Posted on October 11, 2016, by Travis Pulver
It has finally happened. Some San Francisco 49ers fans and many in the media have been calling for the move for some time, but Chip Kelly resisted–until now. After weeks of lackluster play from Blaine Gabbert, Chip Kelly has decided he’s seen enough.
Gabbert is out, and Colin Kaepernick is in.
The move is not necessarily a vote of confidence in Kaepernick, but more of a vote of dissatisfaction in Gabbert. His best game of the season wasn’t exactly a great one (against the Rams; 22-35 for 170 yards and a touchdown along with 43 yards rushing). He’s thrown more interceptions than touchdowns (5; 6) and the only qualifying starter that he has a higher rating than is Ryan Fitzpatrick.
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That’s not okay.
Tack on the fact that the 49ers are 1-4 and their offense ranks 31st in yards per game (beating out the Los Angeles Rams by seven yards; 291.4 to 284.2) and last in yards per play (4.5), and there is one thing that is clear.
Something has to change.
The move is likely going to anger the many who are still angry over Kaepernick’s national anthem protest, but Chip Kelly has made one thing clear: he will do what is best for the football team. Protests and contracts are not his problems or a factor into his decision making. It’s all about playing better football.
Comments Kelly made when talking about the move shine an interesting light on why it is being done:
“We were very analytical and sat down as a staff and watched the tape, went over everything,” Kelly said. “We had a couple days to kind of digest where we are, and I think offensively we need to be better and we just need to make a move. And it’s really not, it’s not Blaine’s fault. I think it’s just as a group offensively we need to be better in a lot of ways so we’re going to see what we can do and make a move here. It’s really one of the only maneuvers we can make based on our depth.”
It sounds more like the 49ers decided they had to do something and that this was the only thing they could do. It has nothing to do with confidence in Kaepernick or belief that he can be the fire that sparks the offense. Just the fact it is easier to change out the quarterback than it is the offensive line, running backs, and wide receivers.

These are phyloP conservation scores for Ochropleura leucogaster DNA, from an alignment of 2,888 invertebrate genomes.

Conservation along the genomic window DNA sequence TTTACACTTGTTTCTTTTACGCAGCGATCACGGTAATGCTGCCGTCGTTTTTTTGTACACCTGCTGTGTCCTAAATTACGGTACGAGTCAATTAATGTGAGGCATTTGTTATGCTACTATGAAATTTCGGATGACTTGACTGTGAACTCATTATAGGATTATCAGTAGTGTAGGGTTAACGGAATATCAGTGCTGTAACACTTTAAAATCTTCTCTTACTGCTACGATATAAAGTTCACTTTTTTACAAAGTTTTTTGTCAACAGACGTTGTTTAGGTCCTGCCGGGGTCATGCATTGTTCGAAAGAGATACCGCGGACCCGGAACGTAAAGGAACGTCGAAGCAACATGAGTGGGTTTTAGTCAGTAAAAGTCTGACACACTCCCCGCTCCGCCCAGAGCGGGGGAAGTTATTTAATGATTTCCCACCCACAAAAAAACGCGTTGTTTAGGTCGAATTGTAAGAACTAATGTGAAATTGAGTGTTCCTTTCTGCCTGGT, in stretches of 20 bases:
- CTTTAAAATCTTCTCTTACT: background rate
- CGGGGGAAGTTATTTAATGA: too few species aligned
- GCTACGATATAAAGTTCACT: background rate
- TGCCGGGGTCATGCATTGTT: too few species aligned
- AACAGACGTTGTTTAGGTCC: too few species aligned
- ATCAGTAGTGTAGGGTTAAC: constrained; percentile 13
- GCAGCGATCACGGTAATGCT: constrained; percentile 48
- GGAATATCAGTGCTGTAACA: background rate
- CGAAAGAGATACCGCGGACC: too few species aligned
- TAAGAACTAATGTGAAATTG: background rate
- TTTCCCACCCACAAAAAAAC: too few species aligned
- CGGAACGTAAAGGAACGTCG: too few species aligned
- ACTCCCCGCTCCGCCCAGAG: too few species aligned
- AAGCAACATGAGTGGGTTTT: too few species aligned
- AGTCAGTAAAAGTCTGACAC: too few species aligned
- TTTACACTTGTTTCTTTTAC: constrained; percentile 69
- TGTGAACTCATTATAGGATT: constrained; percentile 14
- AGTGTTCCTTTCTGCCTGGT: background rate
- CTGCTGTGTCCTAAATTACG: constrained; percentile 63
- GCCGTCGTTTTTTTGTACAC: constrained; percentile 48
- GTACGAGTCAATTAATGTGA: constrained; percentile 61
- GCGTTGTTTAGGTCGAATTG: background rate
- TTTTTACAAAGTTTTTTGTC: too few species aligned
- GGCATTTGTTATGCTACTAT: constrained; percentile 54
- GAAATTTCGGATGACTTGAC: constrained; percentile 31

But he must be better than Gabbert, right? He can’t possibly be worse—can he?
That makes it sound as if Kaepernick might not be ready to play. He may want to (every player wants to) but physically he is not where he needs to be—just like Chip Kelly has been saying.
“He physically is not where he was pre-injury,” Kelly said. “Before that, he was a little bit bigger, a little bit faster and a little bit stronger. He will admit that. He’s worked as hard as anybody I’ve ever been around in terms of his rehab.” So—what can fans expect?
Probably a lot more of what they have been seeing, if not worse than what they’ve been seeing.
Kelly’s offense runs off of quick decisions and even faster, accurate passes. Strength was never a concern with Kaepernick in the past, but it has been Kelly’s primary concern with Kaepernick. He has never been an accurate passer which is going to be abundantly clear as he tries to connect with the very average receivers the 49ers currently have on the roster.
His best chance to make a difference is going to be in the running game, but teams already know what he is capable of. Everyone is going to game plan to take away his running lanes and make him beat them throwing—something he has never been good at.
While a change needed to be made, the 49ers might have been better to wait a week and throw Kaepernick in against the Tampa Bay Buccaneers rather than the Buffalo Bills. Running lanes will certainly be hard to come by, and Rex Ryan will likely put a ton of pressure on Kaepernick to make sure he doesn’t have the chance to work any of the cobwebs out.
His last start came almost a calendar year ago; a 27-6 loss to the Rams (November 1; he was 20-41 for just 162 yards).